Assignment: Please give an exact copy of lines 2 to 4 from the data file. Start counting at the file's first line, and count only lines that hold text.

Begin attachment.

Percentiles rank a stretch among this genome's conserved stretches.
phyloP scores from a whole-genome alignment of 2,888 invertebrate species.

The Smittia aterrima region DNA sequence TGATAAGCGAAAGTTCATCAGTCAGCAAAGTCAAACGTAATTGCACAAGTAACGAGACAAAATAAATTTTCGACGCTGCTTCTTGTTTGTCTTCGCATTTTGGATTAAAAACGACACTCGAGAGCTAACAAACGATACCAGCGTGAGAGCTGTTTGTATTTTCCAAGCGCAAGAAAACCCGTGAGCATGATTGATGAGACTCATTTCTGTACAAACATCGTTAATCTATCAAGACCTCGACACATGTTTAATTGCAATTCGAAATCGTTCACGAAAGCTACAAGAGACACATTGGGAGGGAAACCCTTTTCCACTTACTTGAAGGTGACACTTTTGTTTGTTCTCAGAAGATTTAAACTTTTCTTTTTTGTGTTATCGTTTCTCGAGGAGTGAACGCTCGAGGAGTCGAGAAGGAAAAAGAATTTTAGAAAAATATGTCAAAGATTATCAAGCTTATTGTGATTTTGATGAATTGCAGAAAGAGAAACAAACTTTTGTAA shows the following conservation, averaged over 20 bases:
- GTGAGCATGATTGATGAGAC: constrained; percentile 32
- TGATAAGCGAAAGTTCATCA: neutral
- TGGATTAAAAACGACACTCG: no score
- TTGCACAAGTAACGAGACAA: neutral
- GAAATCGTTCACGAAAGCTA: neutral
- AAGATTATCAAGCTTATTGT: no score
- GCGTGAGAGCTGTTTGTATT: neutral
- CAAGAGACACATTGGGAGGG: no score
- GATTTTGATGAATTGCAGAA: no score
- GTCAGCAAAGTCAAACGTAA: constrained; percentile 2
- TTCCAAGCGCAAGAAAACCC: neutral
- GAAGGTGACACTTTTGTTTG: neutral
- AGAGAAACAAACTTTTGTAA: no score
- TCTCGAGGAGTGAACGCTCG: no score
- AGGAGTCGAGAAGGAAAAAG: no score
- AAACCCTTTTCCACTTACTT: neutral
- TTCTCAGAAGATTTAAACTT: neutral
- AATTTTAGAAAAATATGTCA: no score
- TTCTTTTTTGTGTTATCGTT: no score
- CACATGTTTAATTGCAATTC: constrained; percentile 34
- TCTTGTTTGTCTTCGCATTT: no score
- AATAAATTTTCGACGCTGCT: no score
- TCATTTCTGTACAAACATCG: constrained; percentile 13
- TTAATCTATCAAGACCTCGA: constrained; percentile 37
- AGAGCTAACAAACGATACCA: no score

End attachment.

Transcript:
phyloP scores from a whole-genome alignment of 2,888 invertebrate species.

The Smittia aterrima region DNA sequence TGATAAGCGAAAGTTCATCAGTCAGCAAAGTCAAACGTAATTGCACAAGTAACGAGACAAAATAAATTTTCGACGCTGCTTCTTGTTTGTCTTCGCATTTTGGATTAAAAACGACACTCGAGAGCTAACAAACGATACCAGCGTGAGAGCTGTTTGTATTTTCCAAGCGCAAGAAAACCCGTGAGCATGATTGATGAGACTCATTTCTGTACAAACATCGTTAATCTATCAAGACCTCGACACATGTTTAATTGCAATTCGAAATCGTTCACGAAAGCTACAAGAGACACATTGGGAGGGAAACCCTTTTCCACTTACTTGAAGGTGACACTTTTGTTTGTTCTCAGAAGATTTAAACTTTTCTTTTTTGTGTTATCGTTTCTCGAGGAGTGAACGCTCGAGGAGTCGAGAAGGAAAAAGAATTTTAGAAAAATATGTCAAAGATTATCAAGCTTATTGTGATTTTGATGAATTGCAGAAAGAGAAACAAACTTTTGTAA shows the following conservation, averaged over 20 bases:
- GTGAGCATGATTGATGAGAC: constrained; percentile 32